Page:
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Robot-assisted laparoscopic surgery: A safe, feasible extension of conventional laparoscopy

Stephen Padilla
06 Apr 2018

An initial single-institution experience in Singapore has validated the safety and feasibility of robot-assisted laparoscopic (RAL) hepatobiliary and pancreatic (HPB) surgery, reports a new study.

“[R]obot assistance is complementary, and not competitive, with conventional laparoscopy, especially when performing certain complex tasks that may often be required during laparoscopic HPB surgery,” researchers said. “Its application to laparoscopic HPB surgery may further expand minimally invasive indications to even more technically challenging operations.”

A total of 20 patients (median age 56 years; range, 22–75 years; median tumour size, 4.0 cm; range 1.2–7.5 cm) underwent RAL HPB surgery. The median operation time was 445 minutes (range, 80–825 minutes) and median blood loss was 350 mL (range, 0–1,200 mL). [Singapore Med J 2018;59:133-138]

The following surgeries were performed: left-sided pancreatectomies (n=10), hepatectomies (n=7), triple bypass with bile duct exploration for obstructing pancreatic head cancer with choledocholithiasis (n=1), cholecystectomy for Mirizzi’s syndrome (n=1) and gastric resection for gastrointestinal stromal tumour (n=1).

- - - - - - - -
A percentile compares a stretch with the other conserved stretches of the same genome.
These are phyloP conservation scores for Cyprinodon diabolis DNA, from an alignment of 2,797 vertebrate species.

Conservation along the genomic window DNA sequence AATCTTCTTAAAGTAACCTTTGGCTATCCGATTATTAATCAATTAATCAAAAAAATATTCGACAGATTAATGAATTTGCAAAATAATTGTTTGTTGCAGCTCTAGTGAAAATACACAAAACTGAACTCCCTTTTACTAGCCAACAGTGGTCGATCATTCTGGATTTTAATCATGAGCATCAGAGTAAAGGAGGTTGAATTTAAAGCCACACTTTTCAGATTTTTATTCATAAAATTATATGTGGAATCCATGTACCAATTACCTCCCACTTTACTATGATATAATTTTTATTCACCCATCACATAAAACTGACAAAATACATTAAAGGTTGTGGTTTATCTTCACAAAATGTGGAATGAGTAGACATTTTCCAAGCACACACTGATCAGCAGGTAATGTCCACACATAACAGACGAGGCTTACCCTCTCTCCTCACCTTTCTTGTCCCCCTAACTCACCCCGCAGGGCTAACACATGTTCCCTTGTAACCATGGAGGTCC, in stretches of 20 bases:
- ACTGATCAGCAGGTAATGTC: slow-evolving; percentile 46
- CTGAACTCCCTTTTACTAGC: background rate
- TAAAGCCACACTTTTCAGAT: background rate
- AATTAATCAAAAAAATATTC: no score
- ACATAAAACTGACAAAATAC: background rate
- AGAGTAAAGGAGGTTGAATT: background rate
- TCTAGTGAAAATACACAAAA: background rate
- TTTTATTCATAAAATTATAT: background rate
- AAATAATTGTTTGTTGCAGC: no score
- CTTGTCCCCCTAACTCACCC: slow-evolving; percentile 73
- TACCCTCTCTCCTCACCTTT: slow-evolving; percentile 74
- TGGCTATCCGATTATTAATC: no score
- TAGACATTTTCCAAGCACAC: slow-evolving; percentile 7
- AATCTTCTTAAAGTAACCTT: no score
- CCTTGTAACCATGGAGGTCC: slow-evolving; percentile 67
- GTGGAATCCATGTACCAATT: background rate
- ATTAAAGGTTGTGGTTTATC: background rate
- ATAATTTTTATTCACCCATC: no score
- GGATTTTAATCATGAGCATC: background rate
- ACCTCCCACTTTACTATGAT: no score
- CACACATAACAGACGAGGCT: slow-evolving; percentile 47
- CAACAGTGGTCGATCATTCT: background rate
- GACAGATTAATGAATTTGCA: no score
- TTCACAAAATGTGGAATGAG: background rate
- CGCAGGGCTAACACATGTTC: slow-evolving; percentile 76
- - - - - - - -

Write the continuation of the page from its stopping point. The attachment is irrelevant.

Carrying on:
Only one (5 percent) open conversion occurred. There were no 30-day/in-hospital mortalities and two (10.0 percent) major morbidities (>grade II on the Clavien-Dindo classification) reported. No reoperation was performed for postoperative complications. The median postoperative stay was 5.5 days (range, 3–22 days).

The 5-percent open conversion rate is similar to outcomes from other highly experienced centres, and this can be attributed to the surgeons’ collective experience with open complex and conventional laparoscopic HPB surgery prior to robotic surgery and to appropriate patient selection. [Ann Surg 2013;258:554-559; Ann Surg 2014;259:549-555; Int J Med Robot 2013;9:152-159]

“In our opinion, RAL surgery is current not competitive but simply an extension of conventional laparoscopic surgery,” researchers said. “It is an extremely useful tool to add to the armamentarium of any surgeon practicing advanced laparoscopic surgery, such as major HPB surgeries.”

Using the robot has several advantages, including the high-quality three-dimensional magnified view, stabilized control of the robotic instruments allowing fine stable movements and superior dexterity from the 7° of freedom of movement due to the highly innovative Endowrist. These benefits result in superior steadiness, precision and dexterity, which allow fine accurate dissection and suturing tight spaces.

“The clinical applicability of this in HPB surgery is mainly for fine, stable dissection and for complex reconstruction of bilioenteric and pancreaticoenteric anastomoses,” researchers noted. [Arch Surg 2003;138:777-784; J Hepatobiliary Pancreat Sci 2011;18:471-480]

The current study is a retrospective review of the first 20 consecutive patients who underwent RAL HPB surgery at a single institution over a 34-month period from February 2013 to November 2015. Of the three surgeon who handled the 20 patients, one performed surgeries on 17 participants (85.0 percent).

“Further evaluation with clinical trials in larger patient cohorts is needed to determine whether it is superior and advantageous when compared to conventional laparoscopy and especially whether the increased cost justifies its routine application,” researchers said.

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